Mabarrack Furniture should indeed adopt the IT system, especially when selling to important accounts. Although the company is relatively new in the industry, it should be the case that the firm is open to adopting strategies that are promising and offer better alternatives and immediate solutions. Further, the performance of the company in terms of closing a sale—which takes about six months—should all the more prompt the company to device a new strategy in order to shorten this length of time. IT developments, for the most part, should be given proper consideration as it has been effective in some areas. The company should give ample time in order to analyze the profitability of the concept and its efficiency when applied. Once this is achieved, the firm can then arrive at a stand as to whether they are to finally adopt team selling or yet look for other alternatives.
With this monumental task, it is expected that the external environment of Mabarrack Furniture will share a relative fraction in the development and actions of the company as a form of internal response directed both inwards and outwards in response to these external environmental changes. By giving the customers a feel that they are a part of the company and that their trust and loyalty is valued, the company’s website can post a daily interest rate for users who are to purchase a specific item. Auctioning rare items may also attract the shoppers. In such case, they are able to choose which items they want to have and the company shall be able to get a glimpse of the trend of the consumers.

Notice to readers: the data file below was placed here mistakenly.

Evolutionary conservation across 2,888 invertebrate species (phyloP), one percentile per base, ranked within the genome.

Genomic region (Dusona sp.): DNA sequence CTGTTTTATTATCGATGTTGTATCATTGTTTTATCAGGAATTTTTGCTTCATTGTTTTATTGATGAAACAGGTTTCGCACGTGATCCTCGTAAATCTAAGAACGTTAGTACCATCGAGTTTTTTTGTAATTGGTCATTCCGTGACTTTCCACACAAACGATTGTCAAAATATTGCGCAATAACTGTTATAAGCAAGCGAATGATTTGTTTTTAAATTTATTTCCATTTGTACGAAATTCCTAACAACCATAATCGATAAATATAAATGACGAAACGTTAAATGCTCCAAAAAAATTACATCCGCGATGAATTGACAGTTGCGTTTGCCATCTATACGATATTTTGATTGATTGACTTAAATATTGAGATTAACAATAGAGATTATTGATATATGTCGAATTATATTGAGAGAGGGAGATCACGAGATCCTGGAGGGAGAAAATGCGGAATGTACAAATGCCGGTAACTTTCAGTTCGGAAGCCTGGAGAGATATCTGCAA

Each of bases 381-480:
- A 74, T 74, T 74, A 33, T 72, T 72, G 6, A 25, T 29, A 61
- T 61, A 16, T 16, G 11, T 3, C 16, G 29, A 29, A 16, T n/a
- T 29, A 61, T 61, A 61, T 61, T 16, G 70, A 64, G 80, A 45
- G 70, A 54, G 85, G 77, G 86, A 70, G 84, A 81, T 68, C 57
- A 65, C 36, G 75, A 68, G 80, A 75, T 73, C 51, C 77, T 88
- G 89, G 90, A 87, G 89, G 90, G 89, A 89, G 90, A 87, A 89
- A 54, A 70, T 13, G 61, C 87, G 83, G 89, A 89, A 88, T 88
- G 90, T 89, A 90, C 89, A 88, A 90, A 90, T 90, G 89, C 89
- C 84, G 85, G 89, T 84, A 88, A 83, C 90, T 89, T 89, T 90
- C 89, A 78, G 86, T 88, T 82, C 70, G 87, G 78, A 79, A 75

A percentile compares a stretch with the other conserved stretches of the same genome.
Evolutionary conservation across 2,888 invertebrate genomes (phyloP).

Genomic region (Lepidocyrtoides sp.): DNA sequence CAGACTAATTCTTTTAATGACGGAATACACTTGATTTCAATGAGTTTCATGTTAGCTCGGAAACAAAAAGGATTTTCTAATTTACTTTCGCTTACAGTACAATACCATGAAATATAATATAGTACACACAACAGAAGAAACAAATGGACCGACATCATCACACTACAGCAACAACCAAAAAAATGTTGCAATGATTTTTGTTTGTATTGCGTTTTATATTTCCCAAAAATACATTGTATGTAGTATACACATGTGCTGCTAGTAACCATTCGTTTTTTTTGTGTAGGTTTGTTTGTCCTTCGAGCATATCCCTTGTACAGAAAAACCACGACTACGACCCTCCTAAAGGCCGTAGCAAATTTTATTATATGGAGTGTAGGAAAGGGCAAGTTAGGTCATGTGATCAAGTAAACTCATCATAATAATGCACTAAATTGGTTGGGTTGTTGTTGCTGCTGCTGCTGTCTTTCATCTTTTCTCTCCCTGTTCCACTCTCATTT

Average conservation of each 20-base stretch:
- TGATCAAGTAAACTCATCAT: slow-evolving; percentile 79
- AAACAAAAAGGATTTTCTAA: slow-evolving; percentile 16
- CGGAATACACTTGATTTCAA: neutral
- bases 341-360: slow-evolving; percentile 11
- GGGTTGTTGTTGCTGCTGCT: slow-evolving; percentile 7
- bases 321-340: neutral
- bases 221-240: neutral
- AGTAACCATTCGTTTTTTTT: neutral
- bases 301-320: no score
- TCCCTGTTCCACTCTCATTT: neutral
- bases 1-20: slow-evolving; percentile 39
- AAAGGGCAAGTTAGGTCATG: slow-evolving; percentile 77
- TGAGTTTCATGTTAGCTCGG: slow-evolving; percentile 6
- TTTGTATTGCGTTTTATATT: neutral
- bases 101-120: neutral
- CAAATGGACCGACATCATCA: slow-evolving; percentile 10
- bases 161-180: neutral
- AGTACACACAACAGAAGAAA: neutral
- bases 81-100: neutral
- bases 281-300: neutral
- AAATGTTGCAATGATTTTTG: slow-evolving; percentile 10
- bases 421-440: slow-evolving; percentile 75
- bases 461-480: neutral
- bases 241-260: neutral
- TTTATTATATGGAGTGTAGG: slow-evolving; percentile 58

The “intensity of the rivalry among competitors” determines as well the overall performance of the company for the reason that the electronic and internet industry is filled with numerous competitors which then suggests that the volume of rivalry is indeed high. With a stiff rivalry in the electronic market, the tendency of the companies like Google and advertising in websites that offer search-engine-optimization is to provide better measures to attract more users and establish and preserve a reputable name. If the company is able to tap these websites, then the possibility of making Mabarack Furniture of becoming a household name is within reach. Bloggers are also considered of good help in advertising. Hence, the difficulty with the intensity of rivalry rests on the company’s IT team’s capability to adapt to these circumstances.
Ebay, for example, has been one of the key and primary leaders in the industry of the World Wide Web and in the essentials of buy and sell throughout the different parts of the planet by making electronic information easily reached and functional and they have proved themselves worthy of corporate praises. We therefore should utilize the same form of strategy if we intend to boost sales and improve our product’s name in the industry.
The “economic forces” which reflects on the high number of both suppliers and buyers in the industry where the company belongs should also be given consideration. The strength to supply for the demand of information and searches from users depends on the proportional value or strength of the number of demands from users as well as from the number of competitors in the market. Thus, by having a huge number of contenders in the market, the bargaining capabilities will decrease proportionally and that the opposite is true as well.
Perceivably, social networking trends like Twitter, Facebook and Google Ads will serve the company well. Contemporary masses are very much familiar of these services that if the company’s website is able to integrate and collaborate with these may enable a quick grasp and marketing epidemic to different ranges worldwide. What needs to be emphasized though is the security of online shopping and the assurance that the consumers will not only enjoy browsing the items in the website but be convinced of purchasing an item.
ANDERSON, C. K. & WILSON, J. G. (2003) Implications Wait or Buy? The Strategic Consumer: Pricing and Profit Implications. The Journal of the Operational Research Society, 54, 299-306.
UNDERHILL, P. (2000) Why We Buy: The Science Of Shopping, New York, NY, Simon & Schuster.